The reckless operation of a vehicle is a factor in determining whether vehicular assault charges should be filed. Another factor would be driving under the influence of alcohol, marijuana or any drug, illegal, over the counter or prescribed. A breathalyzer test can be used to identify a driver's blood alcohol content as long as two hours after a driver leaves a car. If the driver's BAC level exceeds the state's legal limit of 0.08, charges can be filed against the impaired driver in addition to vehicular assault. A driver's THC concentration may also determine if the driver is under the influence. Most tests must be performed within two hours of driving, but analyses of breath and blood samples obtained more than two hours after the alleged drunk driving can be used as evidence, depending on the levels identified.

Domestic violence charges against athlete dropped

Domestic violence is an all-too-common form of violent crime in the nation these days, including in Spokane, Washington. Domestic violence charges are punishable by up to 90 days in jail and a $1,000 fine. If the offense is deemed a gross misdemeanor, the defendant may serve up to 365 days in jail and pay a $5,000 fine. The penalties are higher for a felony offense. However, there is always a possibility that a defendant is just wrongfully accused.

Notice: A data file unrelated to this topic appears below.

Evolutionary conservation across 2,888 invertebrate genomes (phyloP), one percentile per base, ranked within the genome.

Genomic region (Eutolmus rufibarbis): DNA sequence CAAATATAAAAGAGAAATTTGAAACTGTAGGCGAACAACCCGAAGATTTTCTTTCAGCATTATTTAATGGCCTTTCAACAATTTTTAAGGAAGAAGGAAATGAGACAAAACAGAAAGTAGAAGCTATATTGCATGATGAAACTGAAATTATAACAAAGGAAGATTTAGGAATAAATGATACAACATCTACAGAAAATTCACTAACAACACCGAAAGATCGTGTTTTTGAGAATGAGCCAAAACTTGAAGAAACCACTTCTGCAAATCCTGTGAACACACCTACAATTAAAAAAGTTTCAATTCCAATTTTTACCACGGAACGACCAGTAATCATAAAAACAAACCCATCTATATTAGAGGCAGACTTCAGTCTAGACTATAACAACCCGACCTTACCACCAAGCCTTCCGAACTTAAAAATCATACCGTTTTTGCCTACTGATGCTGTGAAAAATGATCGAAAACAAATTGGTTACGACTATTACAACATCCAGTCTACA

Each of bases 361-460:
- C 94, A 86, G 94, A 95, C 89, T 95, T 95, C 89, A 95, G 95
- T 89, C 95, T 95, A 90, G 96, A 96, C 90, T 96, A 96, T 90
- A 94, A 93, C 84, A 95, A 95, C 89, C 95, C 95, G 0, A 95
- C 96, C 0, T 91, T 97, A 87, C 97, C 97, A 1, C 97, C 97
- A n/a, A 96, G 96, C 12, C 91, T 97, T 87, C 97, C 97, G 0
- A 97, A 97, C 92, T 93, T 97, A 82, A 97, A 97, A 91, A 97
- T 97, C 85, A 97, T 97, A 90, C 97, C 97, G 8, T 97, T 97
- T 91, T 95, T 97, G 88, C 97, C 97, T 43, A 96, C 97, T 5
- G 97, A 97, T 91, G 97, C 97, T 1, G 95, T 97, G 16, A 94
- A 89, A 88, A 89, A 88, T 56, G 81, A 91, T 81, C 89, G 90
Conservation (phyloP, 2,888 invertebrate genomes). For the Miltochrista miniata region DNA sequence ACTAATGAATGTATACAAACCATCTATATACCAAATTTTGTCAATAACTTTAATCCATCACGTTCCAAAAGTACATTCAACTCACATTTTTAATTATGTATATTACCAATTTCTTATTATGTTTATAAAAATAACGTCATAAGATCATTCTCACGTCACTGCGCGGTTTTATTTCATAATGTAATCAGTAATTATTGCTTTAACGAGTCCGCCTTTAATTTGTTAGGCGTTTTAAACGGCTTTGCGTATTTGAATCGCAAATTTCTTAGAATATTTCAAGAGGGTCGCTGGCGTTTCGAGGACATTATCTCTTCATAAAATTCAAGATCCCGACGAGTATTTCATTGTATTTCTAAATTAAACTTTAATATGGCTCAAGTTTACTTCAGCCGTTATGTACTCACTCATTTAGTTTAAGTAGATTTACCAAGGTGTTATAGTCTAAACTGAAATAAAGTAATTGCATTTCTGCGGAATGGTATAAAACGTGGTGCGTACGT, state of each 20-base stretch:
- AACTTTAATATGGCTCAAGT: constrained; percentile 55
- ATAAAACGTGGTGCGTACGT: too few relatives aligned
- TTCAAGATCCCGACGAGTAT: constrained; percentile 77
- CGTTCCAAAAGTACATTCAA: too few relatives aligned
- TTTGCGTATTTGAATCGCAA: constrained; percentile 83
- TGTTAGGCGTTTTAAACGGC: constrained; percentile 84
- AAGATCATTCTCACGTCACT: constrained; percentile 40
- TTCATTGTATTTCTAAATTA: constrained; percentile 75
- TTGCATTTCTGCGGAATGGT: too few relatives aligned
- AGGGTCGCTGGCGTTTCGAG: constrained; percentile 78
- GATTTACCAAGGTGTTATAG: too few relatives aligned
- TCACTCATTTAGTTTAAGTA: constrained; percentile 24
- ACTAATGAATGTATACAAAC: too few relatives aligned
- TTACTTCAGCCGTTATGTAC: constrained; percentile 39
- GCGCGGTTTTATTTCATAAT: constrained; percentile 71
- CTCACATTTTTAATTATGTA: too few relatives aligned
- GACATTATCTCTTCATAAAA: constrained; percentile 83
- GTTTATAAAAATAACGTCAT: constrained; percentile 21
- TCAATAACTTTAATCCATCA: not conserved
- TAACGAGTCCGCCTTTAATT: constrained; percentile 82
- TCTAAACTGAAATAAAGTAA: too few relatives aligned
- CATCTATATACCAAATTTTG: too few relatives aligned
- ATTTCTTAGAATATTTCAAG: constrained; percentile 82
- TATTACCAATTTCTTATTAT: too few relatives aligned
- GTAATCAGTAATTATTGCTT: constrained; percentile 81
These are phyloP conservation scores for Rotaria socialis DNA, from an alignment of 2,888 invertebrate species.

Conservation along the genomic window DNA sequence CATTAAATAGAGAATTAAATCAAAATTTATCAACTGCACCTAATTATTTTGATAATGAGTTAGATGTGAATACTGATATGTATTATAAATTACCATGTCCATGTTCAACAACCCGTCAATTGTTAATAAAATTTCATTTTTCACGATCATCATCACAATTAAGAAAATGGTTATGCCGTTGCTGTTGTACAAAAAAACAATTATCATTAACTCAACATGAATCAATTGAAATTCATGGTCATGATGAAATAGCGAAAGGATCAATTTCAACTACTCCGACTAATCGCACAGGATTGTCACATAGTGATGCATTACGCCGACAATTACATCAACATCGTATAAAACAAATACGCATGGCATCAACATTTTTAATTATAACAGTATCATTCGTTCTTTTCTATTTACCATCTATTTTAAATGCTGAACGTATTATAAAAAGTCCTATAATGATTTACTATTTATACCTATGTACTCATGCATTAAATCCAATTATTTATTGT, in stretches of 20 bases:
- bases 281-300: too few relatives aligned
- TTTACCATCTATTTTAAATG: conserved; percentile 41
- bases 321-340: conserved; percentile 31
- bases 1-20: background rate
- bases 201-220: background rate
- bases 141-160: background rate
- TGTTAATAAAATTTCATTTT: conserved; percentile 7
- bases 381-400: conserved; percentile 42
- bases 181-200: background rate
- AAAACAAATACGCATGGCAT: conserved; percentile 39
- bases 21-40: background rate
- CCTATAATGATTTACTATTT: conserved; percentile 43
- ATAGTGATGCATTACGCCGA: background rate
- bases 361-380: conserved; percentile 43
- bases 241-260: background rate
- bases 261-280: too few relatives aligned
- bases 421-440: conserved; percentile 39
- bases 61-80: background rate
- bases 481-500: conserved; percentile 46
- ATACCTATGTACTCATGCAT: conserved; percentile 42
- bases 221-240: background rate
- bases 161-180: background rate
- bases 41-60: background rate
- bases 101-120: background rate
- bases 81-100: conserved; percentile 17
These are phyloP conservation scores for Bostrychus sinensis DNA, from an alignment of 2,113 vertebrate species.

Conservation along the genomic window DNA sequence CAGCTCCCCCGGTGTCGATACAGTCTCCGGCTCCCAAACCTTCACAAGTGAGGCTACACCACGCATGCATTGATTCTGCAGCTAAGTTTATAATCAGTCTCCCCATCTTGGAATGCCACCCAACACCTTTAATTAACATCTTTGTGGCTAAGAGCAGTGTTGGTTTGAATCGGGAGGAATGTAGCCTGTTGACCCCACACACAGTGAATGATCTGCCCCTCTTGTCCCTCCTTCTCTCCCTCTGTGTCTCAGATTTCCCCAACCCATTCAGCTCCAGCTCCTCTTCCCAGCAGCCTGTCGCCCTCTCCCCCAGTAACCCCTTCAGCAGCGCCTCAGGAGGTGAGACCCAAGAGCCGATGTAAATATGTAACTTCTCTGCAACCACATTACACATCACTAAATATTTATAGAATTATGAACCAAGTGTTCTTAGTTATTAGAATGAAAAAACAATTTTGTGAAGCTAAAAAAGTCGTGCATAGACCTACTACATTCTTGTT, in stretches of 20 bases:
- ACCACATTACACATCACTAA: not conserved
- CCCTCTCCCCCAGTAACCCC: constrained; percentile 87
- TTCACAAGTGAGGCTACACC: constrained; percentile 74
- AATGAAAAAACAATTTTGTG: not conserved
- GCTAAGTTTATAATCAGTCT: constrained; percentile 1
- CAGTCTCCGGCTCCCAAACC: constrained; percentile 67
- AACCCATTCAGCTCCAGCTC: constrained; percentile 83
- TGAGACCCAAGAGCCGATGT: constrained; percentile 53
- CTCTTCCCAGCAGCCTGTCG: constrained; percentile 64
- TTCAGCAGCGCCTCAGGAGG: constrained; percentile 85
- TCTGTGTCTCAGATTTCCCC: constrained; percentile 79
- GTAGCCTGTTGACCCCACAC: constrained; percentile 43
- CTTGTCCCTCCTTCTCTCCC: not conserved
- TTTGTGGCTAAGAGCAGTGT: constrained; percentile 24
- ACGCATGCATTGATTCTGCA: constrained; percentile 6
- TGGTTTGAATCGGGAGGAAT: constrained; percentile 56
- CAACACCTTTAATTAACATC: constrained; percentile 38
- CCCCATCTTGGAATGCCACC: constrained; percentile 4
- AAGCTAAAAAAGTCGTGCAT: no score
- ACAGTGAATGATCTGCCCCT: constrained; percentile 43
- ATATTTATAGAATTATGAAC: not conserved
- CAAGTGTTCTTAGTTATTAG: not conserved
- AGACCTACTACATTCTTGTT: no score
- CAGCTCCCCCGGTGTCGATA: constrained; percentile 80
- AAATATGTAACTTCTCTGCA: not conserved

It seems that Ray McDonald, a professional athlete who play in the National Football League, was apparently wrongfully accused of domestic violence. According to a recent report, the domestic violence charges against him were dropped. McDonald was charged with felony domestic violence following an alleged incident involving his fiancé. The charges were dropped after the result of the investigation could not produce enough evidence to proceed with the case. The athlete was reportedly relieved about the prosecutor's decision and hoped that the accusation would not affect his life again. The domestic violence charges put his professional career on the line. McDonald said that the allegation ruined his reputation, even though the incident was still being investigated by the police at the time. It almost destroyed his career following the decision of the NFL to discipline football players convicted of domestic violence.